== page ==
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Banning Books and the Law

The First Amendment gives anyone living in the U.S., including students, the freedom to express any opinion they like. Students in public high schools can access many different opinions, stories, and ideas through their high school libraries. Local boards of education are responsible for choosing books that go in the library, as well as removing books that might not be appropriate for the students. The Supreme Court has not ruled on how Boards of Education choose books to place in a library. However, once a book is in a library, school boards may remove it only under certain circumstances.

The Legal Standard for Banning Books

The Supreme Court set the standard for banning books in 1982 (Island Trees School District v. Pico). In that case, the school board attempted to ban a number of books because they were "anti-American, anti-Christian, anti-Sem[i]tic, and just plain filthy," including titles such as Slaughterhouse Five, The Naked Ape, Down These Mean Streets, Best Short Stories of Negro Writers, and Go Ask Alice.

The Justices were unable to come to a majority agreement and instead issued what is known as a "plurality" opinion, in which some combination of justices signed on to three different opinions in order to render an outcome. The standard from Pico which governs book banning decisions is that school officials may not remove books from the school library simply because they dislike the ideas in the book. However, school officials may remove a book from a school library if it is inappropriate for the children of the school. For example, if Lolita was in an elementary school library, the school board could probably remove it because of its highly sexual and violent content.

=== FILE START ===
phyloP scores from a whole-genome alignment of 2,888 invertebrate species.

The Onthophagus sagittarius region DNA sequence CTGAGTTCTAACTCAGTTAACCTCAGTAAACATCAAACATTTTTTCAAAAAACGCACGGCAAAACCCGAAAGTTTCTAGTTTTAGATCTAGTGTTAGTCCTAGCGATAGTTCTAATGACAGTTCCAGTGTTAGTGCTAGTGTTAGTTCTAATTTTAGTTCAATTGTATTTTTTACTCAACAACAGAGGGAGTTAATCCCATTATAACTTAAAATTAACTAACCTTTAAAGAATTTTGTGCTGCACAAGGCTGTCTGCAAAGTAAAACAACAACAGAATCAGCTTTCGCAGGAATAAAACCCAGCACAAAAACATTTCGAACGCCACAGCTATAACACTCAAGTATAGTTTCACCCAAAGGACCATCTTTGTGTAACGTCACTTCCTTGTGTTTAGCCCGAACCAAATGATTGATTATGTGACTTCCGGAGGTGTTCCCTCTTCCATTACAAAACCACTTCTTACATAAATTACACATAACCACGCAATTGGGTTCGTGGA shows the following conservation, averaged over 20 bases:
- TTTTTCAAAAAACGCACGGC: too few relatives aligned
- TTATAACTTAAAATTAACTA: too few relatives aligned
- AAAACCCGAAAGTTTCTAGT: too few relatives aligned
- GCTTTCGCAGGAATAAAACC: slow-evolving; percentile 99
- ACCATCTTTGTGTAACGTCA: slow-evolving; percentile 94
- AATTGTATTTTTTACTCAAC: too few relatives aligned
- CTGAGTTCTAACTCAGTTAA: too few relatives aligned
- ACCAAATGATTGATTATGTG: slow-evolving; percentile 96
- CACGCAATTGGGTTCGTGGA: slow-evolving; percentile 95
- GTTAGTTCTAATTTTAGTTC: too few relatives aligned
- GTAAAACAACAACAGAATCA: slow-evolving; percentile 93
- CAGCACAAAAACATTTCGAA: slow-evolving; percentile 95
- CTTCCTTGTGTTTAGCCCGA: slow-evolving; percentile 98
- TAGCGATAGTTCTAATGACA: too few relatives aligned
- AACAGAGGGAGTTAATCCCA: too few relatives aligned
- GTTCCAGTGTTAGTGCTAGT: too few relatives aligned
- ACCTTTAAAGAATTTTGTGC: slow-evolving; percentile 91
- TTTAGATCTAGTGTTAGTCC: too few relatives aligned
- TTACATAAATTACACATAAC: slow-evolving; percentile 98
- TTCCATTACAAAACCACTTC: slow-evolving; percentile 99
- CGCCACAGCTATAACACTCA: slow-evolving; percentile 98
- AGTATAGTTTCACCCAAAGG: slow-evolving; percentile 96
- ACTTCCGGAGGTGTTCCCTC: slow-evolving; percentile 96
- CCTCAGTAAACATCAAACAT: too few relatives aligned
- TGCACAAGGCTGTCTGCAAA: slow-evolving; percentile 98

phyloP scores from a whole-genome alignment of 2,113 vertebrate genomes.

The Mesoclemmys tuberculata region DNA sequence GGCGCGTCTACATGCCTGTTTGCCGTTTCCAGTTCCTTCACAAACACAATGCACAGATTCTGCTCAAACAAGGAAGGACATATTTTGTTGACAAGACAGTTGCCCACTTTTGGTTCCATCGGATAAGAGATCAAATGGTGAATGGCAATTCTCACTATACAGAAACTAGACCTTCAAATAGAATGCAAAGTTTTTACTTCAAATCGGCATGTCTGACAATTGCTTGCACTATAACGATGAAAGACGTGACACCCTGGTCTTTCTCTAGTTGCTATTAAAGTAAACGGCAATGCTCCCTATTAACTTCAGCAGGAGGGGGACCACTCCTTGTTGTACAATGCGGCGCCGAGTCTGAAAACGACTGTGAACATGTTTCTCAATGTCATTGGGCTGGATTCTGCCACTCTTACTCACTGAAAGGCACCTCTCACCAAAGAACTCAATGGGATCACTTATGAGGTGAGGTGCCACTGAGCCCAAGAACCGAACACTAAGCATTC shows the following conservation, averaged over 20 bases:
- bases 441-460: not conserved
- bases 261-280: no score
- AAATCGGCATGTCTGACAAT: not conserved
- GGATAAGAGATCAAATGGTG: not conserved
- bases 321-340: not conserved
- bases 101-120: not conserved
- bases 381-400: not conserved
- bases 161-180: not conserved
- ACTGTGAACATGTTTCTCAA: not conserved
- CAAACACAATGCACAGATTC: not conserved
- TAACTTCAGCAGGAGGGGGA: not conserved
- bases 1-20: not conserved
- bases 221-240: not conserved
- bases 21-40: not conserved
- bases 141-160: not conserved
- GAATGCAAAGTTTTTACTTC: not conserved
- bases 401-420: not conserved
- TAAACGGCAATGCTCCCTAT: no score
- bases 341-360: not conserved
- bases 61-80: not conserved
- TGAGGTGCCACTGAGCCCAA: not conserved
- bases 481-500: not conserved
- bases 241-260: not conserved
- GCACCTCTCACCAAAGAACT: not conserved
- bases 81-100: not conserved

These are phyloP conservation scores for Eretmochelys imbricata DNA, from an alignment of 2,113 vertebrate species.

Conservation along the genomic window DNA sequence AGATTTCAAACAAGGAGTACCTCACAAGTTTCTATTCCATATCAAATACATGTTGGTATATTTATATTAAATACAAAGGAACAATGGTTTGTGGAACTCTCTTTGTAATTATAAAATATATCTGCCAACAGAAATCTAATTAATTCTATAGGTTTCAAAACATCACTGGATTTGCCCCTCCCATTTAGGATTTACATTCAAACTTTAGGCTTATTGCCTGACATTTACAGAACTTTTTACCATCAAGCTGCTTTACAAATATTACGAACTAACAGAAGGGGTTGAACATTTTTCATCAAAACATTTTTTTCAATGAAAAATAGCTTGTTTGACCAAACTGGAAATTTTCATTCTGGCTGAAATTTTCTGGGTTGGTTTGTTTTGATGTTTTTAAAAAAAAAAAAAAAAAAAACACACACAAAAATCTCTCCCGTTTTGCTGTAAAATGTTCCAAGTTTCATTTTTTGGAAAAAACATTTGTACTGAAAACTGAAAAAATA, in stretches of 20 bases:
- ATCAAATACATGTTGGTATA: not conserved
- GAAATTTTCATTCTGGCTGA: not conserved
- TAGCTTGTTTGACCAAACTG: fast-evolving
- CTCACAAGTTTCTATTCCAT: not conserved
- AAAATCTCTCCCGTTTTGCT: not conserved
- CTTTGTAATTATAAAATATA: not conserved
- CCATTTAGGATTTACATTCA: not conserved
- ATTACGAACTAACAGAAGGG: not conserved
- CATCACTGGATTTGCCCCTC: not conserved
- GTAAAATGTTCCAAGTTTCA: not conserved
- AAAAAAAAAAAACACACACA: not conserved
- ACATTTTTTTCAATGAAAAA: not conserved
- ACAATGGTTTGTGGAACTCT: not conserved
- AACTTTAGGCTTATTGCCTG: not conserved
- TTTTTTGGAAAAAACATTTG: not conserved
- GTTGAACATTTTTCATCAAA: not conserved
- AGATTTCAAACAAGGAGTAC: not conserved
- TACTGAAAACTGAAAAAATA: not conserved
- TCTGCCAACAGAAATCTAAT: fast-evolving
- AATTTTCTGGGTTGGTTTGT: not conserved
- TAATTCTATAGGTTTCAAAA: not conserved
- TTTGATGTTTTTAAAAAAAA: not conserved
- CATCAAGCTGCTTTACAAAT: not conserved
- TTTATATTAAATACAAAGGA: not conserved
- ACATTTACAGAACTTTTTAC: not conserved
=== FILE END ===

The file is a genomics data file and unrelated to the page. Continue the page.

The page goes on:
The Most Challenged Books

The following is a list of the most challenged books in high school libraries, and their reasons:

  • The Adventures of Huckleberry Finn: Many people object to its treatment of African Americans, including the use of a racial slur
  • The Catcher in the Rye: Contains profanity and prostitution
  • To Kill a Mockingbird: Profanity and racial slurs
  • Bridge to Terabithia: Depicts children who do not respect adults, also does not distinguish between fantasy and reality
  • The Lord of the Flies: Profanity, sexuality, racial slurs, and excessive violence
  • Of Mice and Men: Profanity, racial slurs, and "taking the Lord's name in vain"
  • The Color Purple: Explicit sexuality, profanity, violence, and use of drugs
  • The Harry Potter Series: Some people fear it will draw children to the occult, and others object to the violence it portrays
  • Slaughterhouse Five: Profanity, violence, and explicit sexuality
  • The Bluest Eye: Profanity, sexual references, and unsuitability for students

For more information related to banning books and free speech rights, see FindLaw's sections on Student Speech and on the Types of Schools children may attend.

 

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